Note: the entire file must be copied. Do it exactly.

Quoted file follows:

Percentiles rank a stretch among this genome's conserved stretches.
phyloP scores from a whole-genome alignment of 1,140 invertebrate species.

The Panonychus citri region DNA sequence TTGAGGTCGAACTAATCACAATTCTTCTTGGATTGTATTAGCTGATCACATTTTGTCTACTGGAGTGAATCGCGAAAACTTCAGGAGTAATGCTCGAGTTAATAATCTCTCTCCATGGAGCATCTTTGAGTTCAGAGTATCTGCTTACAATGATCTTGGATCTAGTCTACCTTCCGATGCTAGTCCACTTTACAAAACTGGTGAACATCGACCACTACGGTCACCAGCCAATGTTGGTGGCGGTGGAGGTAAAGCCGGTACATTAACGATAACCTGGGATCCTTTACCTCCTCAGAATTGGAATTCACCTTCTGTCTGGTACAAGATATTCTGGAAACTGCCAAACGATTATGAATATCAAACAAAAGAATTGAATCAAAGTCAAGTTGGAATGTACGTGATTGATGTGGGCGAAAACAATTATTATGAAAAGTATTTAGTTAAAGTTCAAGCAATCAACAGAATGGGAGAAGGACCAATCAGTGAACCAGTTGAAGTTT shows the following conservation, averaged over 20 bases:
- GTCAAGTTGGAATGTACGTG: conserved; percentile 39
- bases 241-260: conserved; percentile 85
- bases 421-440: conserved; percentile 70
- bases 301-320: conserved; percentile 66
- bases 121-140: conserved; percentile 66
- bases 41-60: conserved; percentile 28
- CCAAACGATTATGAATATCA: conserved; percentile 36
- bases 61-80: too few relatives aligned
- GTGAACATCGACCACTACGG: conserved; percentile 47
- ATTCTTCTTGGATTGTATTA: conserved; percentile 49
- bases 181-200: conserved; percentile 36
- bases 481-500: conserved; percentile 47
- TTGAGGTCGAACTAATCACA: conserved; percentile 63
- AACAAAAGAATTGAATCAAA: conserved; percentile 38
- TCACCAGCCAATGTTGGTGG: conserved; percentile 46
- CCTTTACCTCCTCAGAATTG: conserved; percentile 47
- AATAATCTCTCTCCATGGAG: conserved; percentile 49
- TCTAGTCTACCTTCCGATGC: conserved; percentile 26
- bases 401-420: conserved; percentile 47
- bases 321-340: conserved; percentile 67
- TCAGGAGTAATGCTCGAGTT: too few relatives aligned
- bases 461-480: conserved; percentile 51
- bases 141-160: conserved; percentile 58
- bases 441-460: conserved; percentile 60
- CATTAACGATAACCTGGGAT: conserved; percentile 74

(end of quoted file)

Percentiles rank a stretch among this genome's conserved stretches.
phyloP scores from a whole-genome alignment of 1,140 invertebrate species.

The Panonychus citri region DNA sequence TTGAGGTCGAACTAATCACAATTCTTCTTGGATTGTATTAGCTGATCACATTTTGTCTACTGGAGTGAATCGCGAAAACTTCAGGAGTAATGCTCGAGTTAATAATCTCTCTCCATGGAGCATCTTTGAGTTCAGAGTATCTGCTTACAATGATCTTGGATCTAGTCTACCTTCCGATGCTAGTCCACTTTACAAAACTGGTGAACATCGACCACTACGGTCACCAGCCAATGTTGGTGGCGGTGGAGGTAAAGCCGGTACATTAACGATAACCTGGGATCCTTTACCTCCTCAGAATTGGAATTCACCTTCTGTCTGGTACAAGATATTCTGGAAACTGCCAAACGATTATGAATATCAAACAAAAGAATTGAATCAAAGTCAAGTTGGAATGTACGTGATTGATGTGGGCGAAAACAATTATTATGAAAAGTATTTAGTTAAAGTTCAAGCAATCAACAGAATGGGAGAAGGACCAATCAGTGAACCAGTTGAAGTTT shows the following conservation, averaged over 20 bases:
- GTCAAGTTGGAATGTACGTG: conserved; percentile 39
- bases 241-260: conserved; percentile 85
- bases 421-440: conserved; percentile 70
- bases 301-320: conserved; percentile 66
- bases 121-140: conserved; percentile 66
- bases 41-60: conserved; percentile 28
- CCAAACGATTATGAATATCA: conserved; percentile 36
- bases 61-80: too few relatives aligned
- GTGAACATCGACCACTACGG: conserved; percentile 47
- ATTCTTCTTGGATTGTATTA: conserved; percentile 49
- bases 181-200: conserved; percentile 36
- bases 481-500: conserved; percentile 47
- TTGAGGTCGAACTAATCACA: conserved; percentile 63
- AACAAAAGAATTGAATCAAA: conserved; percentile 38
- TCACCAGCCAATGTTGGTGG: conserved; percentile 46
- CCTTTACCTCCTCAGAATTG: conserved; percentile 47
- AATAATCTCTCTCCATGGAG: conserved; percentile 49
- TCTAGTCTACCTTCCGATGC: conserved; percentile 26
- bases 401-420: conserved; percentile 47
- bases 321-340: conserved; percentile 67
- TCAGGAGTAATGCTCGAGTT: too few relatives aligned
- bases 461-480: conserved; percentile 51
- bases 141-160: conserved; percentile 58
- bases 441-460: conserved; percentile 60
- CATTAACGATAACCTGGGAT: conserved; percentile 74